After squandering daylight since November, the US will stop its spendthrift ways regarding daylight and start saving daylight on Sunday, March 8 at 2 a.m.

In fact, one can question whether there is a 2 a.m. on Sunday, March 8 because 2 a.m. officially becomes 3 a.m., and that is how the country saves daylight. So one can legitimately question whether there is a 2 a.m. on Sunday, March 8. But one thing is for certain there is no 2:01 a.m. on Sunday, March 8.

Since smart phone ownership is almost universal, there is really no need to mark the day the time moves forward an hour because smart phones know that, just like they know pretty much everything else.

The current Daylight Saving Time period from the second Sunday in March to the first Sunday in November was set by the Energy Policy Act of 2005, which amended the Uniform Time Act of 1966 with this language: “(a) …During the period commencing at 2 o’clock antemeridian on the second Sunday of March of each year and ending at 2 o’clock antemeridian on the first Sunday of November of each year, the standard time of each zone established by sections 261 to 264 of this title, as modified by section 265 of this title, shall be advanced one hour and such time as so advanced shall for the purposes of such sections 261 to 264, as so modified, be the standard time of such zone during such period;”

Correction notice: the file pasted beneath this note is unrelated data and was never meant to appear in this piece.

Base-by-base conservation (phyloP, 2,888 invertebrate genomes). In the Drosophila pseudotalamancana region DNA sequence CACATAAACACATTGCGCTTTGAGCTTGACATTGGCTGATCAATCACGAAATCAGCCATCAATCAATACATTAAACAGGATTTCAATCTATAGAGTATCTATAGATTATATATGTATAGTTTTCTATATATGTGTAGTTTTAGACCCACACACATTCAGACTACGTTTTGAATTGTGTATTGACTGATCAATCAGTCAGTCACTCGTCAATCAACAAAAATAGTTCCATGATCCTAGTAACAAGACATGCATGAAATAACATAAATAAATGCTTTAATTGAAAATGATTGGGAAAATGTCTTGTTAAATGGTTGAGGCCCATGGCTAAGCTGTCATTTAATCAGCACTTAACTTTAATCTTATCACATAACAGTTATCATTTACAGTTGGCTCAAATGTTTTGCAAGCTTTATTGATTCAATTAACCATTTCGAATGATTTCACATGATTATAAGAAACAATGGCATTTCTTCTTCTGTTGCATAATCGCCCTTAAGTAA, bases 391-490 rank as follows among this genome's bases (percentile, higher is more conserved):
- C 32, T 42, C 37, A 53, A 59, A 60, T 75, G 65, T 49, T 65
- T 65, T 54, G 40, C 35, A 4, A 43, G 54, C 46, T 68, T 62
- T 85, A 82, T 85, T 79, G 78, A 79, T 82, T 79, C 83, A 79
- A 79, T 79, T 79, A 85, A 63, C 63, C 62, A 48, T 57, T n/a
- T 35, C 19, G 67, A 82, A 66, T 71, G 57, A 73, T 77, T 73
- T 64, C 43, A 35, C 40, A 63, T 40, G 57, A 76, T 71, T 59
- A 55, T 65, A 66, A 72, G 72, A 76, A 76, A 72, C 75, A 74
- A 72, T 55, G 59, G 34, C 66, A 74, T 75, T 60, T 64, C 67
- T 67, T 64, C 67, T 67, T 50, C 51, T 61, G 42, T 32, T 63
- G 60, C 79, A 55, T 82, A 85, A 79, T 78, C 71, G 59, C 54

So if you were wondering how to say, turn your clocks forward an hour in “federal-speak,” that’s how you do it.

As the title of the act indicates, the stated reason for everyone losing an hour of sleep every spring is to save energy. However there is no conclusive scientific evidence that turning the clocks forward in March saves energy. One study showed that there was an energy savings of 0.03 percent, but another study showed that more energy was actually consumed because of Daylight Saving Time.

So maybe the country is saving energy and maybe it isn’t, but everyone is losing an hour of sleep that is graciously given back the first Sunday in November.